Patrick Stewart’s performance as Malvolio is the best thing I’ve seen in a long time. He’s a nasty piece of work, and Patrick Stewart doesn’t hold back with playing that side of his character. He insults Feste, has a go at Sir Toby (quite reasonably, in the circumstances), and threatens Maria, as well as raising suits against others, such as Viola’s sea captain. In this scene, he’s positively leering as he describes his idea of married life with Olivia, and he’s even got the proof that such things can happen – he shows us a copy of the Tatler where the pictures prove that “the lady of Strachy married the yeoman of the wardrobe”. We’re all ready to see him taken down a peg or eighteen, when he chances on the letter. The first four lines are written on the outside of the letter, and then we get to the prose bit inside. The reading of the lines was excellent, and the scene was immensely funny. His reactions to the contents inside were fantastic – he’s overjoyed to find she loves him. Malvolio didn’t practise his smiling at this point, so we get to see the fully rehearsed version later. I wasn’t always aware of the reactions from the others, as Malvolio was so funny.

After the interval, with the set slightly adjusted, we get a very evocative seaside interlude, as Feste does his Punch and Judy for a couple of youngsters, another child has her balloon popped by an unpleasant young man, the policeman strolls around chatting to one or two folk, and all is summer jollity. Sebastian and Antonio treat us to scene 3 (before we’ve had one and two), and as they talk, a gentleman who’s been reclining on the far side of the beach, reading his paper, seems to recognise Antonio. He goes over to speak to the policeman, indicating Antonio, and although they don’t do anything more at this time, it’s obvious he’s been rumbled. As everyone disappears, and Feste is packing up his folding Punch and Judy kit into his suitcase, Viola arrives, and starts Act 3 scene 1 proper, by asking Feste if he lives by his tabor. Again, the wit is lively, and sets us up nicely for the next part.

When Olivia and Maria enter, Sir Andrew is well taken with Viola’s words to Olivia, and it’s clear he intends to mangle together a sentence using them all as soon as he can. When they’re told to leave, he’s made at least one failed attempt to give Olivia a present, and he lingers as long as possible behind the glass doors, muttering “odours”, “pregnant”, etc.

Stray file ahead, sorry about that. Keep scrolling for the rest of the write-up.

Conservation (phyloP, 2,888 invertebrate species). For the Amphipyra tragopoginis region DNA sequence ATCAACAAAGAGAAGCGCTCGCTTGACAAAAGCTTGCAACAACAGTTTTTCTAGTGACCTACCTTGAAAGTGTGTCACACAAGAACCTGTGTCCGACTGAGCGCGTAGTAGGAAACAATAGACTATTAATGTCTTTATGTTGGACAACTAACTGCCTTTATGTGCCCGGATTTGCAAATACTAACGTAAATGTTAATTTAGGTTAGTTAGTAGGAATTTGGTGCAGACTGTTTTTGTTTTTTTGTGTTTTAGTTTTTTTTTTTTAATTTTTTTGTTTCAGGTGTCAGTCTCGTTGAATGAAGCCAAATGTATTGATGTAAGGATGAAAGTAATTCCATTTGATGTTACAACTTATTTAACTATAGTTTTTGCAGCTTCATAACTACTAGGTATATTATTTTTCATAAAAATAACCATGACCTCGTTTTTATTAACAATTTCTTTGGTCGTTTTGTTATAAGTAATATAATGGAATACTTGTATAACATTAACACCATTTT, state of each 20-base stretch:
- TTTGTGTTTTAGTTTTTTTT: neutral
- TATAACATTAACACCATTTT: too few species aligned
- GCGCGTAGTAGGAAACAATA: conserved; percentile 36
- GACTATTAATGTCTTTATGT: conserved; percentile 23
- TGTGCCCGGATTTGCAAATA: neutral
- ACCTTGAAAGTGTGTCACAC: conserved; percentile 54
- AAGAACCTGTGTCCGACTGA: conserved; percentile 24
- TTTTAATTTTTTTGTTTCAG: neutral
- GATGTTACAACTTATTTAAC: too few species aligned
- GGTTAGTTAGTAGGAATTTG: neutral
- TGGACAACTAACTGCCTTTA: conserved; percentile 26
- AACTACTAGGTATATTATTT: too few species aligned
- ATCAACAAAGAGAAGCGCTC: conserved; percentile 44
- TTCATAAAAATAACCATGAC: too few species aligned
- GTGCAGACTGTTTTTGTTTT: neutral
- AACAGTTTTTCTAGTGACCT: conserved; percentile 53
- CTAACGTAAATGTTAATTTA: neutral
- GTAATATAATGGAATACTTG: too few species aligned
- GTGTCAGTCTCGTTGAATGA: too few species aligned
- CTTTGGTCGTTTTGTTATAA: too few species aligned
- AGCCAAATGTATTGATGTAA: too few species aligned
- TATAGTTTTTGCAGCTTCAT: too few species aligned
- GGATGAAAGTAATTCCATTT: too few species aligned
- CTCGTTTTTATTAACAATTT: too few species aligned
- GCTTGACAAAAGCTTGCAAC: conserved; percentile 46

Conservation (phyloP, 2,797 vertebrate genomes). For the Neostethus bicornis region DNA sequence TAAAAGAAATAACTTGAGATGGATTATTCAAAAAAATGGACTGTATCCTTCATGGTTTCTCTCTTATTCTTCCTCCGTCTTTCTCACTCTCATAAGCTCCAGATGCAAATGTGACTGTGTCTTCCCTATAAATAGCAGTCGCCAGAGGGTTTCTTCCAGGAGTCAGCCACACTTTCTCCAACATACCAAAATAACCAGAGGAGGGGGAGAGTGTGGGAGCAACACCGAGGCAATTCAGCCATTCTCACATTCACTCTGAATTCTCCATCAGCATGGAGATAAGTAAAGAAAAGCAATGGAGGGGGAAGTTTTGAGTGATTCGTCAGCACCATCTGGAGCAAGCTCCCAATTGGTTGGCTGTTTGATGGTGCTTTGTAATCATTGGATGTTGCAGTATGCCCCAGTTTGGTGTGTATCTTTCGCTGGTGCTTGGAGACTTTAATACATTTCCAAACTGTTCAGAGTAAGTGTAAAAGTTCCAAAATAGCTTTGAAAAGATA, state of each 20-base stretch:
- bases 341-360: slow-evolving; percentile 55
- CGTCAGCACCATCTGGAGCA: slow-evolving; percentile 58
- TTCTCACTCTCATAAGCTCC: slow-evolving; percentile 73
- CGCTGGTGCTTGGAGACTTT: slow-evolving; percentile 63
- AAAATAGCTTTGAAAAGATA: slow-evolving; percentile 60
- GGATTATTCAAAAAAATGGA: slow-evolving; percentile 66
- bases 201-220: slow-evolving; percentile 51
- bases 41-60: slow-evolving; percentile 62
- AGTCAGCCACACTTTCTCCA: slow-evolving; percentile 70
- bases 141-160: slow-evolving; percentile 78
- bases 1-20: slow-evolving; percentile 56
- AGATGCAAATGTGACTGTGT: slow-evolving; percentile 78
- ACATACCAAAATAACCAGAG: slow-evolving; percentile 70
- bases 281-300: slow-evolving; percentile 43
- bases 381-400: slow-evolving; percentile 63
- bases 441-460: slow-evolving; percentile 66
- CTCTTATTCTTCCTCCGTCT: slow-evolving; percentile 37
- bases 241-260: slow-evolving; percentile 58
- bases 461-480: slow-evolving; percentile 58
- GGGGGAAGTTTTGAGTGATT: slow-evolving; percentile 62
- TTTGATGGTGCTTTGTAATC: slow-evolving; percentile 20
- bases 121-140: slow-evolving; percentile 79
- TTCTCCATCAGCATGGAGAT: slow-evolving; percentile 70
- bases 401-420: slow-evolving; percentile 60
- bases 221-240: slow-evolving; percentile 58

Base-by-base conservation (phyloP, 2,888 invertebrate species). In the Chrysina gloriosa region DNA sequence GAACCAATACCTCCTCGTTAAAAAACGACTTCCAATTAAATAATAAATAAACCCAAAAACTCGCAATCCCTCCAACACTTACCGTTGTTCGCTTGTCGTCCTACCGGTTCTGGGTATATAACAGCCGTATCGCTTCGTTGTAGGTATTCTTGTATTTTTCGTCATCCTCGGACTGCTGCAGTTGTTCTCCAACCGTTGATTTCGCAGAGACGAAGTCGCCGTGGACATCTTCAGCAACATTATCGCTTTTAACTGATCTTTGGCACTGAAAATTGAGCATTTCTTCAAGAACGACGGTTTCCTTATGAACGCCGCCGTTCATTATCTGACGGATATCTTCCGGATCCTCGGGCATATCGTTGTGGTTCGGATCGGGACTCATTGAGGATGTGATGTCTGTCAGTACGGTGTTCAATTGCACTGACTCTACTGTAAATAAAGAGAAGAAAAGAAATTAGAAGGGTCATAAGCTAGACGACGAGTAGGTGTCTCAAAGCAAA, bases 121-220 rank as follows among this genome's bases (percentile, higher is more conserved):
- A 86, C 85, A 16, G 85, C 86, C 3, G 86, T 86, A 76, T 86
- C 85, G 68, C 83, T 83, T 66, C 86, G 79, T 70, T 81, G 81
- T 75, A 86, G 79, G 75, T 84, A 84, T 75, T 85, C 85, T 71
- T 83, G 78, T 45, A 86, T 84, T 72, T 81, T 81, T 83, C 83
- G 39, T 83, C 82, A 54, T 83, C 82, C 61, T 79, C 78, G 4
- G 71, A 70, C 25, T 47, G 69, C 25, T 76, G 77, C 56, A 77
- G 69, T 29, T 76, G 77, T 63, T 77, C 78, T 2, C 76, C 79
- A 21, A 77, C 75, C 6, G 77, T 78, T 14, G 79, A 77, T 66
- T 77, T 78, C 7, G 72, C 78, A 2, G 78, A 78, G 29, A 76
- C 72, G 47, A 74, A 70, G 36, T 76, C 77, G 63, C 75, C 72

After Viola and Olivia have had another verbal tussle, it’s the turn of Sir Toby and Fabian to set up Sir Andrew for the duel with Cesario. Sir Toby’s unkindness is starting to show more clearly, and his character’s darker side is coming to the fore. Next Maria prepares us for the entrance of Malvolio.

Olivia herself comes on first, and we can see she’s being seriously affected by her infatuation with Cesario. Her hair is starting to come down, and she’s much more emotional than any Olivia I’ve ever seen. Later on, she’s actually crying because she can’t get what she wants. This time, though, her additional edginess works really well to set up her reactions to Malvolio’s preposterous appearance.

Maria and another maid are with her when Malvolio arrives, and they spend most of their time trying to shield her from him. At one point, Olivia’s standing on the chair with the maids in front of her. Malvolio’s in a kilt (naturally, given the accent), and his stockings are indeed yellow, and seriously cross-gartered. His first grin got a good laugh, and he continues to grimace for all he’s worth throughout the scene. When Olivia asks if he will go to bed, he runs his hand up her leg. He also brandishes his legs, and even waggles them when he’s lying on the ground. They’re all running away from him, but he keeps on going, and when they run off at the end, lifts his kilt to flash them. It was very funny.